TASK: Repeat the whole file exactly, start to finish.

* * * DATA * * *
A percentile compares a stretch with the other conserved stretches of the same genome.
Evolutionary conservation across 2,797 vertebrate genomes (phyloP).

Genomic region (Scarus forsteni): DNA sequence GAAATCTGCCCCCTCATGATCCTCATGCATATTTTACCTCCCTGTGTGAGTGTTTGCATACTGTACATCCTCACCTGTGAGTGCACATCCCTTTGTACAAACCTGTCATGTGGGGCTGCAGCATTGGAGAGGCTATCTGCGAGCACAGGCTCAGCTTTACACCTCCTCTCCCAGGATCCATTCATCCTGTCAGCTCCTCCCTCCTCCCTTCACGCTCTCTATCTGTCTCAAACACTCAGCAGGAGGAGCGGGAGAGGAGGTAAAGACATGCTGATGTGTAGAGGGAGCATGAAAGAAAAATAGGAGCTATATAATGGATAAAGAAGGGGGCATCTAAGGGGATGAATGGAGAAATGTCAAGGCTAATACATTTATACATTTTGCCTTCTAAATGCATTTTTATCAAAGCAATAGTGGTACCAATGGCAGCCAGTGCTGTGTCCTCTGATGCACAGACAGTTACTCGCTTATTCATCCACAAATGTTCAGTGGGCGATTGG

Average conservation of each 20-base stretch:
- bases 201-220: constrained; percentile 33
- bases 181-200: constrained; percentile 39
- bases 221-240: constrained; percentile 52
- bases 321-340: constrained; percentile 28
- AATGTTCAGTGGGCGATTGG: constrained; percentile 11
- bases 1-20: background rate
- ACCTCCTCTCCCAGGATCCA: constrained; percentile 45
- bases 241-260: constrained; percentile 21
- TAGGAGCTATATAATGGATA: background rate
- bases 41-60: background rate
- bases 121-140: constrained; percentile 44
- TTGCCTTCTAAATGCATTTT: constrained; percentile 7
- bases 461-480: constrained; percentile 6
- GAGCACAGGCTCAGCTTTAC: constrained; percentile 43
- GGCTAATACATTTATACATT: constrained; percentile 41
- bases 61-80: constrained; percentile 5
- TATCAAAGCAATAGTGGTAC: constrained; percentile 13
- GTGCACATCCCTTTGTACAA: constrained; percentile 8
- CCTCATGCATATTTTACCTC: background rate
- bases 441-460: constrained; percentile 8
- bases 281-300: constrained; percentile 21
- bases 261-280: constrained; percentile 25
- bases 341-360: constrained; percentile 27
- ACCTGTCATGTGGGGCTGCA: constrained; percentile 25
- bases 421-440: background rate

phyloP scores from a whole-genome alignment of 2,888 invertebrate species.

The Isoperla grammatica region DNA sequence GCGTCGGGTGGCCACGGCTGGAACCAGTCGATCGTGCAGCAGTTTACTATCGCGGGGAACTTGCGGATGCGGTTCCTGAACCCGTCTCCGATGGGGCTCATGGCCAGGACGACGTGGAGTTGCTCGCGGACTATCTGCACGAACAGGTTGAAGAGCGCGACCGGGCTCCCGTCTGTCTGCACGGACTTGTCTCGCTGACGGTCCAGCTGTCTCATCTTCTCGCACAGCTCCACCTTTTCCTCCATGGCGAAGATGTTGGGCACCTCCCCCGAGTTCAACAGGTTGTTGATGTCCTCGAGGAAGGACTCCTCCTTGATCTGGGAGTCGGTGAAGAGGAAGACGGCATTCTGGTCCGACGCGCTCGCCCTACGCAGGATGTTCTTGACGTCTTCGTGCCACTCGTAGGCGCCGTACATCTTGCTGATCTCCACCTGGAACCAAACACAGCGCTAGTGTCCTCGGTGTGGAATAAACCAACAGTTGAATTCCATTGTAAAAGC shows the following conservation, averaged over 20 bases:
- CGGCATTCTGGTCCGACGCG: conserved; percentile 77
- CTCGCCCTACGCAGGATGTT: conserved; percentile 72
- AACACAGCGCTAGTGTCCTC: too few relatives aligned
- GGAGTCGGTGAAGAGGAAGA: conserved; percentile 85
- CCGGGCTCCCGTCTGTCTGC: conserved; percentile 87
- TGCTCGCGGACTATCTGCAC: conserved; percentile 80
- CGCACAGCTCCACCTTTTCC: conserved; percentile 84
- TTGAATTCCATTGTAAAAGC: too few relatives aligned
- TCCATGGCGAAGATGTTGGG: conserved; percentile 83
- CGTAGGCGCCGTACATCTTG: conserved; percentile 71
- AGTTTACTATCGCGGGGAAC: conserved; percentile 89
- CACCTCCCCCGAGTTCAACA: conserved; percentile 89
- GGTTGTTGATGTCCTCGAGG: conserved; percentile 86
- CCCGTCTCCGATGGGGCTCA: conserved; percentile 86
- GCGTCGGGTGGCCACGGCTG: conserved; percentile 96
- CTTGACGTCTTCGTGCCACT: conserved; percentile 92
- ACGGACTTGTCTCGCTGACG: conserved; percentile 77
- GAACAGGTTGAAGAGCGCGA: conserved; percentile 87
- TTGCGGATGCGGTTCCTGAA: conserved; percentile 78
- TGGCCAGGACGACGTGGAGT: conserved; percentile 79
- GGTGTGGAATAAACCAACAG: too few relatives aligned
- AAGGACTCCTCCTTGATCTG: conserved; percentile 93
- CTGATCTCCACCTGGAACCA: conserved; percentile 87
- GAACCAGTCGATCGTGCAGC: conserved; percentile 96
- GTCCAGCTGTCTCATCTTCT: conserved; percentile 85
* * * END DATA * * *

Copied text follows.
A percentile compares a stretch with the other conserved stretches of the same genome.
Evolutionary conservation across 2,797 vertebrate genomes (phyloP).

Genomic region (Scarus forsteni): DNA sequence GAAATCTGCCCCCTCATGATCCTCATGCATATTTTACCTCCCTGTGTGAGTGTTTGCATACTGTACATCCTCACCTGTGAGTGCACATCCCTTTGTACAAACCTGTCATGTGGGGCTGCAGCATTGGAGAGGCTATCTGCGAGCACAGGCTCAGCTTTACACCTCCTCTCCCAGGATCCATTCATCCTGTCAGCTCCTCCCTCCTCCCTTCACGCTCTCTATCTGTCTCAAACACTCAGCAGGAGGAGCGGGAGAGGAGGTAAAGACATGCTGATGTGTAGAGGGAGCATGAAAGAAAAATAGGAGCTATATAATGGATAAAGAAGGGGGCATCTAAGGGGATGAATGGAGAAATGTCAAGGCTAATACATTTATACATTTTGCCTTCTAAATGCATTTTTATCAAAGCAATAGTGGTACCAATGGCAGCCAGTGCTGTGTCCTCTGATGCACAGACAGTTACTCGCTTATTCATCCACAAATGTTCAGTGGGCGATTGG

Average conservation of each 20-base stretch:
- bases 201-220: constrained; percentile 33
- bases 181-200: constrained; percentile 39
- bases 221-240: constrained; percentile 52
- bases 321-340: constrained; percentile 28
- AATGTTCAGTGGGCGATTGG: constrained; percentile 11
- bases 1-20: background rate
- ACCTCCTCTCCCAGGATCCA: constrained; percentile 45
- bases 241-260: constrained; percentile 21
- TAGGAGCTATATAATGGATA: background rate
- bases 41-60: background rate
- bases 121-140: constrained; percentile 44
- TTGCCTTCTAAATGCATTTT: constrained; percentile 7
- bases 461-480: constrained; percentile 6
- GAGCACAGGCTCAGCTTTAC: constrained; percentile 43
- GGCTAATACATTTATACATT: constrained; percentile 41
- bases 61-80: constrained; percentile 5
- TATCAAAGCAATAGTGGTAC: constrained; percentile 13
- GTGCACATCCCTTTGTACAA: constrained; percentile 8
- CCTCATGCATATTTTACCTC: background rate
- bases 441-460: constrained; percentile 8
- bases 281-300: constrained; percentile 21
- bases 261-280: constrained; percentile 25
- bases 341-360: constrained; percentile 27
- ACCTGTCATGTGGGGCTGCA: constrained; percentile 25
- bases 421-440: background rate

phyloP scores from a whole-genome alignment of 2,888 invertebrate species.

The Isoperla grammatica region DNA sequence GCGTCGGGTGGCCACGGCTGGAACCAGTCGATCGTGCAGCAGTTTACTATCGCGGGGAACTTGCGGATGCGGTTCCTGAACCCGTCTCCGATGGGGCTCATGGCCAGGACGACGTGGAGTTGCTCGCGGACTATCTGCACGAACAGGTTGAAGAGCGCGACCGGGCTCCCGTCTGTCTGCACGGACTTGTCTCGCTGACGGTCCAGCTGTCTCATCTTCTCGCACAGCTCCACCTTTTCCTCCATGGCGAAGATGTTGGGCACCTCCCCCGAGTTCAACAGGTTGTTGATGTCCTCGAGGAAGGACTCCTCCTTGATCTGGGAGTCGGTGAAGAGGAAGACGGCATTCTGGTCCGACGCGCTCGCCCTACGCAGGATGTTCTTGACGTCTTCGTGCCACTCGTAGGCGCCGTACATCTTGCTGATCTCCACCTGGAACCAAACACAGCGCTAGTGTCCTCGGTGTGGAATAAACCAACAGTTGAATTCCATTGTAAAAGC shows the following conservation, averaged over 20 bases:
- CGGCATTCTGGTCCGACGCG: conserved; percentile 77
- CTCGCCCTACGCAGGATGTT: conserved; percentile 72
- AACACAGCGCTAGTGTCCTC: too few relatives aligned
- GGAGTCGGTGAAGAGGAAGA: conserved; percentile 85
- CCGGGCTCCCGTCTGTCTGC: conserved; percentile 87
- TGCTCGCGGACTATCTGCAC: conserved; percentile 80
- CGCACAGCTCCACCTTTTCC: conserved; percentile 84
- TTGAATTCCATTGTAAAAGC: too few relatives aligned
- TCCATGGCGAAGATGTTGGG: conserved; percentile 83
- CGTAGGCGCCGTACATCTTG: conserved; percentile 71
- AGTTTACTATCGCGGGGAAC: conserved; percentile 89
- CACCTCCCCCGAGTTCAACA: conserved; percentile 89
- GGTTGTTGATGTCCTCGAGG: conserved; percentile 86
- CCCGTCTCCGATGGGGCTCA: conserved; percentile 86
- GCGTCGGGTGGCCACGGCTG: conserved; percentile 96
- CTTGACGTCTTCGTGCCACT: conserved; percentile 92
- ACGGACTTGTCTCGCTGACG: conserved; percentile 77
- GAACAGGTTGAAGAGCGCGA: conserved; percentile 87
- TTGCGGATGCGGTTCCTGAA: conserved; percentile 78
- TGGCCAGGACGACGTGGAGT: conserved; percentile 79
- GGTGTGGAATAAACCAACAG: too few relatives aligned
- AAGGACTCCTCCTTGATCTG: conserved; percentile 93
- CTGATCTCCACCTGGAACCA: conserved; percentile 87
- GAACCAGTCGATCGTGCAGC: conserved; percentile 96
- GTCCAGCTGTCTCATCTTCT: conserved; percentile 85